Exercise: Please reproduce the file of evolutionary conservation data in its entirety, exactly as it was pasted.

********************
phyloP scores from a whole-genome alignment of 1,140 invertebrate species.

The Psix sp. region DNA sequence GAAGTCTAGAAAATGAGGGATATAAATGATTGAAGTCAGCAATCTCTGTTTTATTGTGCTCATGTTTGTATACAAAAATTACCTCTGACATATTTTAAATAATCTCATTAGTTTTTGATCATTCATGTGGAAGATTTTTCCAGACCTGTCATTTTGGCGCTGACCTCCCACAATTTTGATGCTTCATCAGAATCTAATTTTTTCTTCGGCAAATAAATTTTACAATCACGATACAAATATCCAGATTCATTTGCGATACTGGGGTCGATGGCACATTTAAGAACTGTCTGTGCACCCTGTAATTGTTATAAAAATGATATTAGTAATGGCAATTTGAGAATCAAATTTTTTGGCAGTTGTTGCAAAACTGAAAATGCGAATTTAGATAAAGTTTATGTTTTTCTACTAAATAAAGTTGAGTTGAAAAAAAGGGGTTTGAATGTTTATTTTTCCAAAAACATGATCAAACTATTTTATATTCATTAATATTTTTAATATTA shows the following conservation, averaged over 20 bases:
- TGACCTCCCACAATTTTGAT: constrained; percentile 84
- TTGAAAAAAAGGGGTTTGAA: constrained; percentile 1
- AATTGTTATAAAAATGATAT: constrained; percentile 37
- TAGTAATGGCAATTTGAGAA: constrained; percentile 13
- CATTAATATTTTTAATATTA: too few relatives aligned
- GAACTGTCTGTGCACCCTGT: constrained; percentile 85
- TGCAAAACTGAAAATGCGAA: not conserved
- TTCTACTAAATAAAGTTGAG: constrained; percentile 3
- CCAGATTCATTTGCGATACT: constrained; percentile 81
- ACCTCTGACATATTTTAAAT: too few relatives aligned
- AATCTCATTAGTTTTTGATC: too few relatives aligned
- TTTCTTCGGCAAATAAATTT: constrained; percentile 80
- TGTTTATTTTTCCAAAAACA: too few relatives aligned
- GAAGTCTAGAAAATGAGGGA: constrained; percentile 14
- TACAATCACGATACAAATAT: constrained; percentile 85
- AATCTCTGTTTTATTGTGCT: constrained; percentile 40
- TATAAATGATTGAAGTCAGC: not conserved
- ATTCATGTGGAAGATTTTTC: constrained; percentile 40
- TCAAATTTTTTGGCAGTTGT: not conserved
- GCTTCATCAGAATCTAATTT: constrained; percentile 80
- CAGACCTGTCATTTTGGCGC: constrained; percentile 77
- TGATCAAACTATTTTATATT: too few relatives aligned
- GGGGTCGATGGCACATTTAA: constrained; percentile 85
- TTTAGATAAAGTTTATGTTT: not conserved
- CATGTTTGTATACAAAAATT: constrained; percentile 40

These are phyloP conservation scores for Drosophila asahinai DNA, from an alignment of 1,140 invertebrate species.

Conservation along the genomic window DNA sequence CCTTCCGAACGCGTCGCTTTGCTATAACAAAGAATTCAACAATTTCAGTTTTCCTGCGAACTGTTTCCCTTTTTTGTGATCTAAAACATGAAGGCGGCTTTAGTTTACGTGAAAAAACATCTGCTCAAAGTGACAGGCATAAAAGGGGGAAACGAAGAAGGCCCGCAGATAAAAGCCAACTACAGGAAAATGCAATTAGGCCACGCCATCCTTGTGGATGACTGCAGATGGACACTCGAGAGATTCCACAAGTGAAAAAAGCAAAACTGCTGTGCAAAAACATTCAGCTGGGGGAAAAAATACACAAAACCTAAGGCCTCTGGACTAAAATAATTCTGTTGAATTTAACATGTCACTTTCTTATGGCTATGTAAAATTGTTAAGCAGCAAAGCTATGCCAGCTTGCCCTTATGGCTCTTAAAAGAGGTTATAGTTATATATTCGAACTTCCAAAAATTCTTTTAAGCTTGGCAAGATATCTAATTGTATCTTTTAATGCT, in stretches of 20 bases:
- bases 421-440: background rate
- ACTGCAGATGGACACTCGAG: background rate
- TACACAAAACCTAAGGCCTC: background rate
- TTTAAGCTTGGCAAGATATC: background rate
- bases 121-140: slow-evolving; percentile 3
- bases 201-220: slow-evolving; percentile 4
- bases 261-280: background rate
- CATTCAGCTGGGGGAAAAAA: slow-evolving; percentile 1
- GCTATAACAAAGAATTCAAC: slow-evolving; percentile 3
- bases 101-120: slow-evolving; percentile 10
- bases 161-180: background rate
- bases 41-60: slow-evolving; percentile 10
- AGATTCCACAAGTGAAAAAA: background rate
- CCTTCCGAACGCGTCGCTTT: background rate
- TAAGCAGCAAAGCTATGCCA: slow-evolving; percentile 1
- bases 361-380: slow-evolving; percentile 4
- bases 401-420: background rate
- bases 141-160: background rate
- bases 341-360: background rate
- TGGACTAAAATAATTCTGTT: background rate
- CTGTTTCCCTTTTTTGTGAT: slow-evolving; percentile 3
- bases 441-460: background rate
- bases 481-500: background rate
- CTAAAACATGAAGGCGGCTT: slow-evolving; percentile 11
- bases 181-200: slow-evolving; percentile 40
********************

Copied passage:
phyloP scores from a whole-genome alignment of 1,140 invertebrate species.

The Psix sp. region DNA sequence GAAGTCTAGAAAATGAGGGATATAAATGATTGAAGTCAGCAATCTCTGTTTTATTGTGCTCATGTTTGTATACAAAAATTACCTCTGACATATTTTAAATAATCTCATTAGTTTTTGATCATTCATGTGGAAGATTTTTCCAGACCTGTCATTTTGGCGCTGACCTCCCACAATTTTGATGCTTCATCAGAATCTAATTTTTTCTTCGGCAAATAAATTTTACAATCACGATACAAATATCCAGATTCATTTGCGATACTGGGGTCGATGGCACATTTAAGAACTGTCTGTGCACCCTGTAATTGTTATAAAAATGATATTAGTAATGGCAATTTGAGAATCAAATTTTTTGGCAGTTGTTGCAAAACTGAAAATGCGAATTTAGATAAAGTTTATGTTTTTCTACTAAATAAAGTTGAGTTGAAAAAAAGGGGTTTGAATGTTTATTTTTCCAAAAACATGATCAAACTATTTTATATTCATTAATATTTTTAATATTA shows the following conservation, averaged over 20 bases:
- TGACCTCCCACAATTTTGAT: constrained; percentile 84
- TTGAAAAAAAGGGGTTTGAA: constrained; percentile 1
- AATTGTTATAAAAATGATAT: constrained; percentile 37
- TAGTAATGGCAATTTGAGAA: constrained; percentile 13
- CATTAATATTTTTAATATTA: too few relatives aligned
- GAACTGTCTGTGCACCCTGT: constrained; percentile 85
- TGCAAAACTGAAAATGCGAA: not conserved
- TTCTACTAAATAAAGTTGAG: constrained; percentile 3
- CCAGATTCATTTGCGATACT: constrained; percentile 81
- ACCTCTGACATATTTTAAAT: too few relatives aligned
- AATCTCATTAGTTTTTGATC: too few relatives aligned
- TTTCTTCGGCAAATAAATTT: constrained; percentile 80
- TGTTTATTTTTCCAAAAACA: too few relatives aligned
- GAAGTCTAGAAAATGAGGGA: constrained; percentile 14
- TACAATCACGATACAAATAT: constrained; percentile 85
- AATCTCTGTTTTATTGTGCT: constrained; percentile 40
- TATAAATGATTGAAGTCAGC: not conserved
- ATTCATGTGGAAGATTTTTC: constrained; percentile 40
- TCAAATTTTTTGGCAGTTGT: not conserved
- GCTTCATCAGAATCTAATTT: constrained; percentile 80
- CAGACCTGTCATTTTGGCGC: constrained; percentile 77
- TGATCAAACTATTTTATATT: too few relatives aligned
- GGGGTCGATGGCACATTTAA: constrained; percentile 85
- TTTAGATAAAGTTTATGTTT: not conserved
- CATGTTTGTATACAAAAATT: constrained; percentile 40

These are phyloP conservation scores for Drosophila asahinai DNA, from an alignment of 1,140 invertebrate species.

Conservation along the genomic window DNA sequence CCTTCCGAACGCGTCGCTTTGCTATAACAAAGAATTCAACAATTTCAGTTTTCCTGCGAACTGTTTCCCTTTTTTGTGATCTAAAACATGAAGGCGGCTTTAGTTTACGTGAAAAAACATCTGCTCAAAGTGACAGGCATAAAAGGGGGAAACGAAGAAGGCCCGCAGATAAAAGCCAACTACAGGAAAATGCAATTAGGCCACGCCATCCTTGTGGATGACTGCAGATGGACACTCGAGAGATTCCACAAGTGAAAAAAGCAAAACTGCTGTGCAAAAACATTCAGCTGGGGGAAAAAATACACAAAACCTAAGGCCTCTGGACTAAAATAATTCTGTTGAATTTAACATGTCACTTTCTTATGGCTATGTAAAATTGTTAAGCAGCAAAGCTATGCCAGCTTGCCCTTATGGCTCTTAAAAGAGGTTATAGTTATATATTCGAACTTCCAAAAATTCTTTTAAGCTTGGCAAGATATCTAATTGTATCTTTTAATGCT, in stretches of 20 bases:
- bases 421-440: background rate
- ACTGCAGATGGACACTCGAG: background rate
- TACACAAAACCTAAGGCCTC: background rate
- TTTAAGCTTGGCAAGATATC: background rate
- bases 121-140: slow-evolving; percentile 3
- bases 201-220: slow-evolving; percentile 4
- bases 261-280: background rate
- CATTCAGCTGGGGGAAAAAA: slow-evolving; percentile 1
- GCTATAACAAAGAATTCAAC: slow-evolving; percentile 3
- bases 101-120: slow-evolving; percentile 10
- bases 161-180: background rate
- bases 41-60: slow-evolving; percentile 10
- AGATTCCACAAGTGAAAAAA: background rate
- CCTTCCGAACGCGTCGCTTT: background rate
- TAAGCAGCAAAGCTATGCCA: slow-evolving; percentile 1
- bases 361-380: slow-evolving; percentile 4
- bases 401-420: background rate
- bases 141-160: background rate
- bases 341-360: background rate
- TGGACTAAAATAATTCTGTT: background rate
- CTGTTTCCCTTTTTTGTGAT: slow-evolving; percentile 3
- bases 441-460: background rate
- bases 481-500: background rate
- CTAAAACATGAAGGCGGCTT: slow-evolving; percentile 11
- bases 181-200: slow-evolving; percentile 40